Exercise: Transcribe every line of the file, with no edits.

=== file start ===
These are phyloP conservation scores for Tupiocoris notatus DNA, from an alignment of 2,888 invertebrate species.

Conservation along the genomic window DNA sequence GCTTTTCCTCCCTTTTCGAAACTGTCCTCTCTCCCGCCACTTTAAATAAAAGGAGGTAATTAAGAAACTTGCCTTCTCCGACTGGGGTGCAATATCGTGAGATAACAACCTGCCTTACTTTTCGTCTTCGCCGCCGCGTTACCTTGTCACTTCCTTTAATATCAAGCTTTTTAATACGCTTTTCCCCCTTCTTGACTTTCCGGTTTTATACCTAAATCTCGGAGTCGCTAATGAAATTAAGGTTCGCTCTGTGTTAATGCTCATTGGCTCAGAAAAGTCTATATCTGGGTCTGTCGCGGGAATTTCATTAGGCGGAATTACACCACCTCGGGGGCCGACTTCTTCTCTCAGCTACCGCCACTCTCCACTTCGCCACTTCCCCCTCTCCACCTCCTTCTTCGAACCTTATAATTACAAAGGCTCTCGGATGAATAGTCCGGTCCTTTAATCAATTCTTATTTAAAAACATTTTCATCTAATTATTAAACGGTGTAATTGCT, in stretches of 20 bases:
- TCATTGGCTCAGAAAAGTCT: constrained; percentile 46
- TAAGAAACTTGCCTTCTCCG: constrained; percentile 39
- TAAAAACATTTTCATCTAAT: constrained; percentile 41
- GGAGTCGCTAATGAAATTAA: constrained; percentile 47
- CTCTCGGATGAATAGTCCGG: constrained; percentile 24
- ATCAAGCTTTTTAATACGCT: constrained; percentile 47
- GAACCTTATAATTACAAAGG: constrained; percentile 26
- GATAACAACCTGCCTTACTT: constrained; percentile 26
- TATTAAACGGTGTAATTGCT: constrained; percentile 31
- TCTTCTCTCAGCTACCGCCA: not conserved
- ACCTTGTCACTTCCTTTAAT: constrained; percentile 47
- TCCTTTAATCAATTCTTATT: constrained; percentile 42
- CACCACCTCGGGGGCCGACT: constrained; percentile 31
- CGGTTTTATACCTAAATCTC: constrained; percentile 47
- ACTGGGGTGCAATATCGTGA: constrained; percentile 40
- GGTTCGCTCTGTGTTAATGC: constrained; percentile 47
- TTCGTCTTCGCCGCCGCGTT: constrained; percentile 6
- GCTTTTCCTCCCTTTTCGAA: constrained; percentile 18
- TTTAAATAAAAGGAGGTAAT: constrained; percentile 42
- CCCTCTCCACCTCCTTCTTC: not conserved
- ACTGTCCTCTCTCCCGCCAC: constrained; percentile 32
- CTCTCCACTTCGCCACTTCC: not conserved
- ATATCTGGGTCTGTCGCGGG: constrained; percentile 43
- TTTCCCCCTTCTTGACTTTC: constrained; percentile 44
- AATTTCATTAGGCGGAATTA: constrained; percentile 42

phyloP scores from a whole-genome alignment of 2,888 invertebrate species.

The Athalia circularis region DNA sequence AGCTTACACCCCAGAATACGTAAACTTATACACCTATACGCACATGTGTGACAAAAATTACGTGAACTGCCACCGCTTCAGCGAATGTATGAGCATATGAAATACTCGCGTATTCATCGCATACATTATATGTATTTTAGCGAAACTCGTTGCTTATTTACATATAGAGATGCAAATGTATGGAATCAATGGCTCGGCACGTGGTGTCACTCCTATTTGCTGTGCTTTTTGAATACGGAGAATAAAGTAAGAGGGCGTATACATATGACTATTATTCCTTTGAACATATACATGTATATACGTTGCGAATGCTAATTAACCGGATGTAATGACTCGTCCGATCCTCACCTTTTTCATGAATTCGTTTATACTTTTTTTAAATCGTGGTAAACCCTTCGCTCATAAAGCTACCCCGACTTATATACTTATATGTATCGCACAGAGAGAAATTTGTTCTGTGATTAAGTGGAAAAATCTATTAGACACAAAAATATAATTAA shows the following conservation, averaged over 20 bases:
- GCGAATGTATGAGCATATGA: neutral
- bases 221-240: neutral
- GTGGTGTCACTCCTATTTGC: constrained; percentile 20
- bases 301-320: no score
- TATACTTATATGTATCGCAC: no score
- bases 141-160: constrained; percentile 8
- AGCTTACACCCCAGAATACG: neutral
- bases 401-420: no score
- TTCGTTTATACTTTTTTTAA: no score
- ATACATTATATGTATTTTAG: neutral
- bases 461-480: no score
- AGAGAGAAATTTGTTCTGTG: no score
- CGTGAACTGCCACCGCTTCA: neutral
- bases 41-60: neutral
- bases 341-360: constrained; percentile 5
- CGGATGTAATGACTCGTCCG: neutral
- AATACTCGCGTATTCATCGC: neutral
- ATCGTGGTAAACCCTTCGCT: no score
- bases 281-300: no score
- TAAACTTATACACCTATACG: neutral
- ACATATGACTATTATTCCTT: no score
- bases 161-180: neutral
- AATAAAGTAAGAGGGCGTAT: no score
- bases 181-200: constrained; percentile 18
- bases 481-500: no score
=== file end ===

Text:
These are phyloP conservation scores for Tupiocoris notatus DNA, from an alignment of 2,888 invertebrate species.

Conservation along the genomic window DNA sequence GCTTTTCCTCCCTTTTCGAAACTGTCCTCTCTCCCGCCACTTTAAATAAAAGGAGGTAATTAAGAAACTTGCCTTCTCCGACTGGGGTGCAATATCGTGAGATAACAACCTGCCTTACTTTTCGTCTTCGCCGCCGCGTTACCTTGTCACTTCCTTTAATATCAAGCTTTTTAATACGCTTTTCCCCCTTCTTGACTTTCCGGTTTTATACCTAAATCTCGGAGTCGCTAATGAAATTAAGGTTCGCTCTGTGTTAATGCTCATTGGCTCAGAAAAGTCTATATCTGGGTCTGTCGCGGGAATTTCATTAGGCGGAATTACACCACCTCGGGGGCCGACTTCTTCTCTCAGCTACCGCCACTCTCCACTTCGCCACTTCCCCCTCTCCACCTCCTTCTTCGAACCTTATAATTACAAAGGCTCTCGGATGAATAGTCCGGTCCTTTAATCAATTCTTATTTAAAAACATTTTCATCTAATTATTAAACGGTGTAATTGCT, in stretches of 20 bases:
- TCATTGGCTCAGAAAAGTCT: constrained; percentile 46
- TAAGAAACTTGCCTTCTCCG: constrained; percentile 39
- TAAAAACATTTTCATCTAAT: constrained; percentile 41
- GGAGTCGCTAATGAAATTAA: constrained; percentile 47
- CTCTCGGATGAATAGTCCGG: constrained; percentile 24
- ATCAAGCTTTTTAATACGCT: constrained; percentile 47
- GAACCTTATAATTACAAAGG: constrained; percentile 26
- GATAACAACCTGCCTTACTT: constrained; percentile 26
- TATTAAACGGTGTAATTGCT: constrained; percentile 31
- TCTTCTCTCAGCTACCGCCA: not conserved
- ACCTTGTCACTTCCTTTAAT: constrained; percentile 47
- TCCTTTAATCAATTCTTATT: constrained; percentile 42
- CACCACCTCGGGGGCCGACT: constrained; percentile 31
- CGGTTTTATACCTAAATCTC: constrained; percentile 47
- ACTGGGGTGCAATATCGTGA: constrained; percentile 40
- GGTTCGCTCTGTGTTAATGC: constrained; percentile 47
- TTCGTCTTCGCCGCCGCGTT: constrained; percentile 6
- GCTTTTCCTCCCTTTTCGAA: constrained; percentile 18
- TTTAAATAAAAGGAGGTAAT: constrained; percentile 42
- CCCTCTCCACCTCCTTCTTC: not conserved
- ACTGTCCTCTCTCCCGCCAC: constrained; percentile 32
- CTCTCCACTTCGCCACTTCC: not conserved
- ATATCTGGGTCTGTCGCGGG: constrained; percentile 43
- TTTCCCCCTTCTTGACTTTC: constrained; percentile 44
- AATTTCATTAGGCGGAATTA: constrained; percentile 42

phyloP scores from a whole-genome alignment of 2,888 invertebrate species.

The Athalia circularis region DNA sequence AGCTTACACCCCAGAATACGTAAACTTATACACCTATACGCACATGTGTGACAAAAATTACGTGAACTGCCACCGCTTCAGCGAATGTATGAGCATATGAAATACTCGCGTATTCATCGCATACATTATATGTATTTTAGCGAAACTCGTTGCTTATTTACATATAGAGATGCAAATGTATGGAATCAATGGCTCGGCACGTGGTGTCACTCCTATTTGCTGTGCTTTTTGAATACGGAGAATAAAGTAAGAGGGCGTATACATATGACTATTATTCCTTTGAACATATACATGTATATACGTTGCGAATGCTAATTAACCGGATGTAATGACTCGTCCGATCCTCACCTTTTTCATGAATTCGTTTATACTTTTTTTAAATCGTGGTAAACCCTTCGCTCATAAAGCTACCCCGACTTATATACTTATATGTATCGCACAGAGAGAAATTTGTTCTGTGATTAAGTGGAAAAATCTATTAGACACAAAAATATAATTAA shows the following conservation, averaged over 20 bases:
- GCGAATGTATGAGCATATGA: neutral
- bases 221-240: neutral
- GTGGTGTCACTCCTATTTGC: constrained; percentile 20
- bases 301-320: no score
- TATACTTATATGTATCGCAC: no score
- bases 141-160: constrained; percentile 8
- AGCTTACACCCCAGAATACG: neutral
- bases 401-420: no score
- TTCGTTTATACTTTTTTTAA: no score
- ATACATTATATGTATTTTAG: neutral
- bases 461-480: no score
- AGAGAGAAATTTGTTCTGTG: no score
- CGTGAACTGCCACCGCTTCA: neutral
- bases 41-60: neutral
- bases 341-360: constrained; percentile 5
- CGGATGTAATGACTCGTCCG: neutral
- AATACTCGCGTATTCATCGC: neutral
- ATCGTGGTAAACCCTTCGCT: no score
- bases 281-300: no score
- TAAACTTATACACCTATACG: neutral
- ACATATGACTATTATTCCTT: no score
- bases 161-180: neutral
- AATAAAGTAAGAGGGCGTAT: no score
- bases 181-200: constrained; percentile 18
- bases 481-500: no score